English, my native tongue of course, is the common national language in just six of these countries: Australia, Hong Kong, India, Singapore, the United Kingdom and the United States.  I am somewhat fluent in Thai and struggle to communicate in Bahasa, (Mandarin) Chinese and German.  Arabic, Dutch, Japanese, Korean, Polish (utterly incomprehensible), Swedish and Tagalog?  No way.

Yet I’ve delivered my services and my clients are evidently happy, because they’ve paid their bills. How could I do this? Because they all use English, including the Chinese.  (The Japanese are worst at it, by the way, but routinely employ translators, headsets and microphones to overcome the language barrier).

You might counter that I deal with educated professionals and couldn’t pull this off with working-class people. Not so.  Most of my clients are manufacturers, so I deal with factory workers as well as managers and professionals.

Also, in the course of all my travels, I have to engage with plenty of local taxi drivers and McDonald’s clerks. Naturally not all of them know English, and when they do, their English skills are usually pretty dodgy, but nevertheless we are able to communicate well enough to get the job done.

So it seems that the world has also learned to speak English. This being the case, wouldn’t most of the new people arriving in the U.S. as a result of immigration reform continue to use English, as they now do when necessary in their native countries?

Having said this, even if the new arrivals abandon their current habits and insist on using their native languages, as a person with conservative political viewpoints, I would steadfastly oppose any attempt to make English mandatory.

Moreover, any attempt to do so would be clearly unconstitutional, because Article I of the U.S. Constitution declares, “Congress shall make no law … abridging the freedom of speech” (the Constitution does not state “English speech”).

Simply put, all Americans, whether immigrants or not, have the absolute right to use any language they wish, whether or not their choice is rational. Conservatives ought to be passionate about protecting this right, not undermining it.

Of course it’s conceivable that English evolves to become America’s sole de facto language if the country does everything in its (legal) power to keep foreigners out. But protecting a single national language by targeting and blocking Latino immigration (thus preventing the spread of Spanish) isn’t conservativism in the classic liberal sense; it’s isolationism.  And you can’t convince me that America would be better off pursuing an isolationist course in today’s world.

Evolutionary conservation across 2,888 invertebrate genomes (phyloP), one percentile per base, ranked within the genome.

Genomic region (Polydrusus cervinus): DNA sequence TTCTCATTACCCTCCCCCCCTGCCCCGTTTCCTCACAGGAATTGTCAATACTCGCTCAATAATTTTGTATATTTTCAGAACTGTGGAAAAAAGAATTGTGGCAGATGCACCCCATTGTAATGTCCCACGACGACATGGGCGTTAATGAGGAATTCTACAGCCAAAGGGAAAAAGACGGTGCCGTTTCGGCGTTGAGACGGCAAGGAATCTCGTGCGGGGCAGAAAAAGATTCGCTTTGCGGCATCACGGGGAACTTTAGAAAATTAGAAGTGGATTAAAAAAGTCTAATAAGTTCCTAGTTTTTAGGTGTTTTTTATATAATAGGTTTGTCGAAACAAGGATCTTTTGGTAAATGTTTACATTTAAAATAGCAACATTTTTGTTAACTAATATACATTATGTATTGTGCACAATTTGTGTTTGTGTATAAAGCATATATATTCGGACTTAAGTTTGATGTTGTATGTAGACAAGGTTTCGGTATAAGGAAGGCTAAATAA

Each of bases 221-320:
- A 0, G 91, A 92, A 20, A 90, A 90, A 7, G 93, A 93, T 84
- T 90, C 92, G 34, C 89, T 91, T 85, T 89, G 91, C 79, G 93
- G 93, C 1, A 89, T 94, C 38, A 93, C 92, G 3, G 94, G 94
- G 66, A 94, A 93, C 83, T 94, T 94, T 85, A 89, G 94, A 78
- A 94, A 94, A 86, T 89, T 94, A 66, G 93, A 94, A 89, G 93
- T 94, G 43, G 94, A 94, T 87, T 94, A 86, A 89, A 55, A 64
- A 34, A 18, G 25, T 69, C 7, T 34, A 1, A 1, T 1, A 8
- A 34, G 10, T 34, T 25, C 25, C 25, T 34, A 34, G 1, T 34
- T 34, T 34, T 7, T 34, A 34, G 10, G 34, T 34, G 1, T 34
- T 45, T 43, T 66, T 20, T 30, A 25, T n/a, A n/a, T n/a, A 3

Are there some countries that try to keep their languages and cultures “pure”?  Sure … but usually with laughable results.

France, currently mired in recession and hardly a bastion of American-style conservativism, comes to mind.

Back in 2003, according to the Associated Press, the French government mandated the use of courriel instead of e-mail as the term for electronic mail: 

“The Culture Ministry has announced a ban on the use of ‘e-mail’ in all government ministries, documents, publications or websites, the latest step to stem an incursion of English words into the French lexicon,” the AP reported.

All the French people I know acknowledge that this policy is utterly ridiculous. And they continue to use the term “e-mail.”

Like France, Thailand has linguistic and cultural sensitivities as well. Just last month, The Nation, an English-language Bangkok newspaper, reported:  

“The debate surrounding the Royal Institute’s plan to change the spelling of 176 words ‘borrowed’ from the English language should focus the public’s attention on the use of Thai language in today’s fast-changing world. The Royal Institute revealed its aim to change the written form of 176 words borrowed from English, such as ‘computer,’ ‘nightclub’ and ‘kilometre,’ by adding tone marks. The Institute reasoned that the additions would be a guide to correct pronunciation.”

Yet all the Thais I know think this plan is a total waste of public time and money – and if you don’t believe me, just ask my wife!

What to do?

It’s clear to me that the 2012 Presidential Election results weren’t a one-off event, but rather the result of inexorable demographic change.

Now, the Republican Party could circle the wagons and collectively moan about the erosion of cultural values, like using one language.  But this way forward carries great risk: ceding permanent political power to the Left, whose agenda is certain to deal our fragile economy even more devastating blows.

Alternatively, the Republican Party could take a pragmatic approach to enlarge its diverse coalition of citizens who hold common views of political freedom, limited government, the rule of law and economic freedom.  I think that taking leadership on immigration reform is one way to do this.

Happily, it would also strengthen our economy by leveraging one of America’s most potent competitive advantages against China, today’s rising economic superpower and the most significant threat to U.S. economic hegemony.

As if on cue, I found this Wall Street Journal article on Yahoo! News today: http://finance.yahoo.com/news/heartland-draws-hispanics-help-revive-040400742.html and it reinforces my points on why America should be leveraging its appeal to new arrivals through immigration reform.

The WSJ article also illustrates the challenges of fear and mistrust that need to be overcome. That’s where political leadership comes in – and if the Republican Party were to start exerting the right kind of leadership, I’d bet it could win many hearts (and future votes).

And now your take: